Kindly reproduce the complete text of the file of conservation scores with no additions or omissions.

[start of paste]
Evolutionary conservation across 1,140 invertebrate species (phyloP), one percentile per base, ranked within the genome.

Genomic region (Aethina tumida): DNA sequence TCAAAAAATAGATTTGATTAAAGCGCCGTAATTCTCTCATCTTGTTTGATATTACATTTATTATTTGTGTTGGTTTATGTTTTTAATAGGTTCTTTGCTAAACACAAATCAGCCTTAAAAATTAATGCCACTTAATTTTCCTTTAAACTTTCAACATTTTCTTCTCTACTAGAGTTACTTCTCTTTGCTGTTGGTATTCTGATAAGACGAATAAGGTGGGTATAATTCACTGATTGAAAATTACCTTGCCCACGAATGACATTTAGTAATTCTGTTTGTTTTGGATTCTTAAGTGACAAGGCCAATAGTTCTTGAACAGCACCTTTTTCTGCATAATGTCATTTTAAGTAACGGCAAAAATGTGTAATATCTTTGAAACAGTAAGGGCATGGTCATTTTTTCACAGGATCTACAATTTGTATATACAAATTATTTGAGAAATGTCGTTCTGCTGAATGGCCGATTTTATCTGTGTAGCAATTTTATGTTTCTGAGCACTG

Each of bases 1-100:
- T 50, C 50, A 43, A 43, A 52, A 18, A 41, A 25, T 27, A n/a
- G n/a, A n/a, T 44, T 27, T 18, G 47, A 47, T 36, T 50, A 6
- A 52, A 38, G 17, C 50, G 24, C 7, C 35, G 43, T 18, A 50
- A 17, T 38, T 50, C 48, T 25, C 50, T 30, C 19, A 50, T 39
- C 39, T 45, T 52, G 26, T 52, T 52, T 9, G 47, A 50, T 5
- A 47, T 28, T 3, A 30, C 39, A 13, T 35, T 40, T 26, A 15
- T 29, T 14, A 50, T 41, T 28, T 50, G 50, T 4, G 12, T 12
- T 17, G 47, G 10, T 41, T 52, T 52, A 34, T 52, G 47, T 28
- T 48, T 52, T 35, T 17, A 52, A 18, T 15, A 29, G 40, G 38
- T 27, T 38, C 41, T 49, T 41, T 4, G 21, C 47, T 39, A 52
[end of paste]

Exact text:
Evolutionary conservation across 1,140 invertebrate species (phyloP), one percentile per base, ranked within the genome.

Genomic region (Aethina tumida): DNA sequence TCAAAAAATAGATTTGATTAAAGCGCCGTAATTCTCTCATCTTGTTTGATATTACATTTATTATTTGTGTTGGTTTATGTTTTTAATAGGTTCTTTGCTAAACACAAATCAGCCTTAAAAATTAATGCCACTTAATTTTCCTTTAAACTTTCAACATTTTCTTCTCTACTAGAGTTACTTCTCTTTGCTGTTGGTATTCTGATAAGACGAATAAGGTGGGTATAATTCACTGATTGAAAATTACCTTGCCCACGAATGACATTTAGTAATTCTGTTTGTTTTGGATTCTTAAGTGACAAGGCCAATAGTTCTTGAACAGCACCTTTTTCTGCATAATGTCATTTTAAGTAACGGCAAAAATGTGTAATATCTTTGAAACAGTAAGGGCATGGTCATTTTTTCACAGGATCTACAATTTGTATATACAAATTATTTGAGAAATGTCGTTCTGCTGAATGGCCGATTTTATCTGTGTAGCAATTTTATGTTTCTGAGCACTG

Each of bases 1-100:
- T 50, C 50, A 43, A 43, A 52, A 18, A 41, A 25, T 27, A n/a
- G n/a, A n/a, T 44, T 27, T 18, G 47, A 47, T 36, T 50, A 6
- A 52, A 38, G 17, C 50, G 24, C 7, C 35, G 43, T 18, A 50
- A 17, T 38, T 50, C 48, T 25, C 50, T 30, C 19, A 50, T 39
- C 39, T 45, T 52, G 26, T 52, T 52, T 9, G 47, A 50, T 5
- A 47, T 28, T 3, A 30, C 39, A 13, T 35, T 40, T 26, A 15
- T 29, T 14, A 50, T 41, T 28, T 50, G 50, T 4, G 12, T 12
- T 17, G 47, G 10, T 41, T 52, T 52, A 34, T 52, G 47, T 28
- T 48, T 52, T 35, T 17, A 52, A 18, T 15, A 29, G 40, G 38
- T 27, T 38, C 41, T 49, T 41, T 4, G 21, C 47, T 39, A 52